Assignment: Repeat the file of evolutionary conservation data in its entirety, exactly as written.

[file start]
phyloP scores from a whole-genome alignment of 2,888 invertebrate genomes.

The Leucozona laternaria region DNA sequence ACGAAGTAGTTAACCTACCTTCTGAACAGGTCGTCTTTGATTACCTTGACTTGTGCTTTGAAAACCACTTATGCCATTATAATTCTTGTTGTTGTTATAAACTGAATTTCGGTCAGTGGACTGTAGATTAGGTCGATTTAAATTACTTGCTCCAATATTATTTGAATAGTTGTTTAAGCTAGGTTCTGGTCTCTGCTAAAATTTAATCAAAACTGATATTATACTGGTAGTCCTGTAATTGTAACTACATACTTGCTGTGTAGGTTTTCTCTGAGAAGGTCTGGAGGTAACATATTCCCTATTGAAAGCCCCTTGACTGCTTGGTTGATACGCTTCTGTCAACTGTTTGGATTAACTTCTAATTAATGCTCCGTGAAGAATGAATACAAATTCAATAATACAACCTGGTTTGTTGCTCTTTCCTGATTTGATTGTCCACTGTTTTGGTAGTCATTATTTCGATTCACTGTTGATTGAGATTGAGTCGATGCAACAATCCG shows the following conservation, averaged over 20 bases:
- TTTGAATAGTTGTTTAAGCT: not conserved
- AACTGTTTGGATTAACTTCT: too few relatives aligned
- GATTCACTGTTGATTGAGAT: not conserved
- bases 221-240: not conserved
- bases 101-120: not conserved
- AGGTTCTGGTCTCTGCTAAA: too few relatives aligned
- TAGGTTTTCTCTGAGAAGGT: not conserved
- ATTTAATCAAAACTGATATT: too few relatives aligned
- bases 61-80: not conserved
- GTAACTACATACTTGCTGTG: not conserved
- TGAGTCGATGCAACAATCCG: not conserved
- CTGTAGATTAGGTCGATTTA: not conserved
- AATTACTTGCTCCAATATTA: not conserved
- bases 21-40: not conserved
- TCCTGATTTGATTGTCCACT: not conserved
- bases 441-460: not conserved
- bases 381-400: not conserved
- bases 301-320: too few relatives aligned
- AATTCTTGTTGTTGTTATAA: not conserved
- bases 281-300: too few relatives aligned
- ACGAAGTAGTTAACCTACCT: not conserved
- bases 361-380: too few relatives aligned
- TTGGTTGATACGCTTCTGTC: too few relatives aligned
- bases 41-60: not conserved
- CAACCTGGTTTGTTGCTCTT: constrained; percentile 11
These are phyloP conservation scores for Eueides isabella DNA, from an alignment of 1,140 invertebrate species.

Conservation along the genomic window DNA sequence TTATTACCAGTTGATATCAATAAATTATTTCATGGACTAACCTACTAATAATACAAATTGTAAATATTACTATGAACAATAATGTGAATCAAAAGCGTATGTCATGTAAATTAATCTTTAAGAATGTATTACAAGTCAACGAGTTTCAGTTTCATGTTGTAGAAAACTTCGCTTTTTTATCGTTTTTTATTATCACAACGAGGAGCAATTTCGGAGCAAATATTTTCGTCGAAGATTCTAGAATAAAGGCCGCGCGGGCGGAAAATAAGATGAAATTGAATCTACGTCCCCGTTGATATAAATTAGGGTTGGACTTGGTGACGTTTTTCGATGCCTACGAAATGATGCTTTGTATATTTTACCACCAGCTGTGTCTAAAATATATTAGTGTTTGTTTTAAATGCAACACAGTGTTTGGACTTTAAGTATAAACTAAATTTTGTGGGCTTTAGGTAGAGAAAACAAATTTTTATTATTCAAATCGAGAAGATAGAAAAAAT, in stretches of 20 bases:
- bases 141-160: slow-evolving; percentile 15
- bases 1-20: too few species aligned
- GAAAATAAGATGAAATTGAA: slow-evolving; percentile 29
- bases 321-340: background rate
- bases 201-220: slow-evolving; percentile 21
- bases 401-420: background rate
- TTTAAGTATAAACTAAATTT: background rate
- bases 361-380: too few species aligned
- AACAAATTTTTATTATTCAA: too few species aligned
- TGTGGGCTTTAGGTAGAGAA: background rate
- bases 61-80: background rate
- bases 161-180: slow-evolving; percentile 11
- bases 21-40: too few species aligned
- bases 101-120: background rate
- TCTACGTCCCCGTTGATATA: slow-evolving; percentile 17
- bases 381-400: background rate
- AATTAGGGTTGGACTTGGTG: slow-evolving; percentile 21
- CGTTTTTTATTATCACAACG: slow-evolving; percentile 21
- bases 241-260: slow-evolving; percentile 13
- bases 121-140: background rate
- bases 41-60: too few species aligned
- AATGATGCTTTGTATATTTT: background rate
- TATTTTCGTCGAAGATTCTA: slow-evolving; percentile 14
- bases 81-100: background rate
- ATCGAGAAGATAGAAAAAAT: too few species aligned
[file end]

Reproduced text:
phyloP scores from a whole-genome alignment of 2,888 invertebrate genomes.

The Leucozona laternaria region DNA sequence ACGAAGTAGTTAACCTACCTTCTGAACAGGTCGTCTTTGATTACCTTGACTTGTGCTTTGAAAACCACTTATGCCATTATAATTCTTGTTGTTGTTATAAACTGAATTTCGGTCAGTGGACTGTAGATTAGGTCGATTTAAATTACTTGCTCCAATATTATTTGAATAGTTGTTTAAGCTAGGTTCTGGTCTCTGCTAAAATTTAATCAAAACTGATATTATACTGGTAGTCCTGTAATTGTAACTACATACTTGCTGTGTAGGTTTTCTCTGAGAAGGTCTGGAGGTAACATATTCCCTATTGAAAGCCCCTTGACTGCTTGGTTGATACGCTTCTGTCAACTGTTTGGATTAACTTCTAATTAATGCTCCGTGAAGAATGAATACAAATTCAATAATACAACCTGGTTTGTTGCTCTTTCCTGATTTGATTGTCCACTGTTTTGGTAGTCATTATTTCGATTCACTGTTGATTGAGATTGAGTCGATGCAACAATCCG shows the following conservation, averaged over 20 bases:
- TTTGAATAGTTGTTTAAGCT: not conserved
- AACTGTTTGGATTAACTTCT: too few relatives aligned
- GATTCACTGTTGATTGAGAT: not conserved
- bases 221-240: not conserved
- bases 101-120: not conserved
- AGGTTCTGGTCTCTGCTAAA: too few relatives aligned
- TAGGTTTTCTCTGAGAAGGT: not conserved
- ATTTAATCAAAACTGATATT: too few relatives aligned
- bases 61-80: not conserved
- GTAACTACATACTTGCTGTG: not conserved
- TGAGTCGATGCAACAATCCG: not conserved
- CTGTAGATTAGGTCGATTTA: not conserved
- AATTACTTGCTCCAATATTA: not conserved
- bases 21-40: not conserved
- TCCTGATTTGATTGTCCACT: not conserved
- bases 441-460: not conserved
- bases 381-400: not conserved
- bases 301-320: too few relatives aligned
- AATTCTTGTTGTTGTTATAA: not conserved
- bases 281-300: too few relatives aligned
- ACGAAGTAGTTAACCTACCT: not conserved
- bases 361-380: too few relatives aligned
- TTGGTTGATACGCTTCTGTC: too few relatives aligned
- bases 41-60: not conserved
- CAACCTGGTTTGTTGCTCTT: constrained; percentile 11
These are phyloP conservation scores for Eueides isabella DNA, from an alignment of 1,140 invertebrate species.

Conservation along the genomic window DNA sequence TTATTACCAGTTGATATCAATAAATTATTTCATGGACTAACCTACTAATAATACAAATTGTAAATATTACTATGAACAATAATGTGAATCAAAAGCGTATGTCATGTAAATTAATCTTTAAGAATGTATTACAAGTCAACGAGTTTCAGTTTCATGTTGTAGAAAACTTCGCTTTTTTATCGTTTTTTATTATCACAACGAGGAGCAATTTCGGAGCAAATATTTTCGTCGAAGATTCTAGAATAAAGGCCGCGCGGGCGGAAAATAAGATGAAATTGAATCTACGTCCCCGTTGATATAAATTAGGGTTGGACTTGGTGACGTTTTTCGATGCCTACGAAATGATGCTTTGTATATTTTACCACCAGCTGTGTCTAAAATATATTAGTGTTTGTTTTAAATGCAACACAGTGTTTGGACTTTAAGTATAAACTAAATTTTGTGGGCTTTAGGTAGAGAAAACAAATTTTTATTATTCAAATCGAGAAGATAGAAAAAAT, in stretches of 20 bases:
- bases 141-160: slow-evolving; percentile 15
- bases 1-20: too few species aligned
- GAAAATAAGATGAAATTGAA: slow-evolving; percentile 29
- bases 321-340: background rate
- bases 201-220: slow-evolving; percentile 21
- bases 401-420: background rate
- TTTAAGTATAAACTAAATTT: background rate
- bases 361-380: too few species aligned
- AACAAATTTTTATTATTCAA: too few species aligned
- TGTGGGCTTTAGGTAGAGAA: background rate
- bases 61-80: background rate
- bases 161-180: slow-evolving; percentile 11
- bases 21-40: too few species aligned
- bases 101-120: background rate
- TCTACGTCCCCGTTGATATA: slow-evolving; percentile 17
- bases 381-400: background rate
- AATTAGGGTTGGACTTGGTG: slow-evolving; percentile 21
- CGTTTTTTATTATCACAACG: slow-evolving; percentile 21
- bases 241-260: slow-evolving; percentile 13
- bases 121-140: background rate
- bases 41-60: too few species aligned
- AATGATGCTTTGTATATTTT: background rate
- TATTTTCGTCGAAGATTCTA: slow-evolving; percentile 14
- bases 81-100: background rate
- ATCGAGAAGATAGAAAAAAT: too few species aligned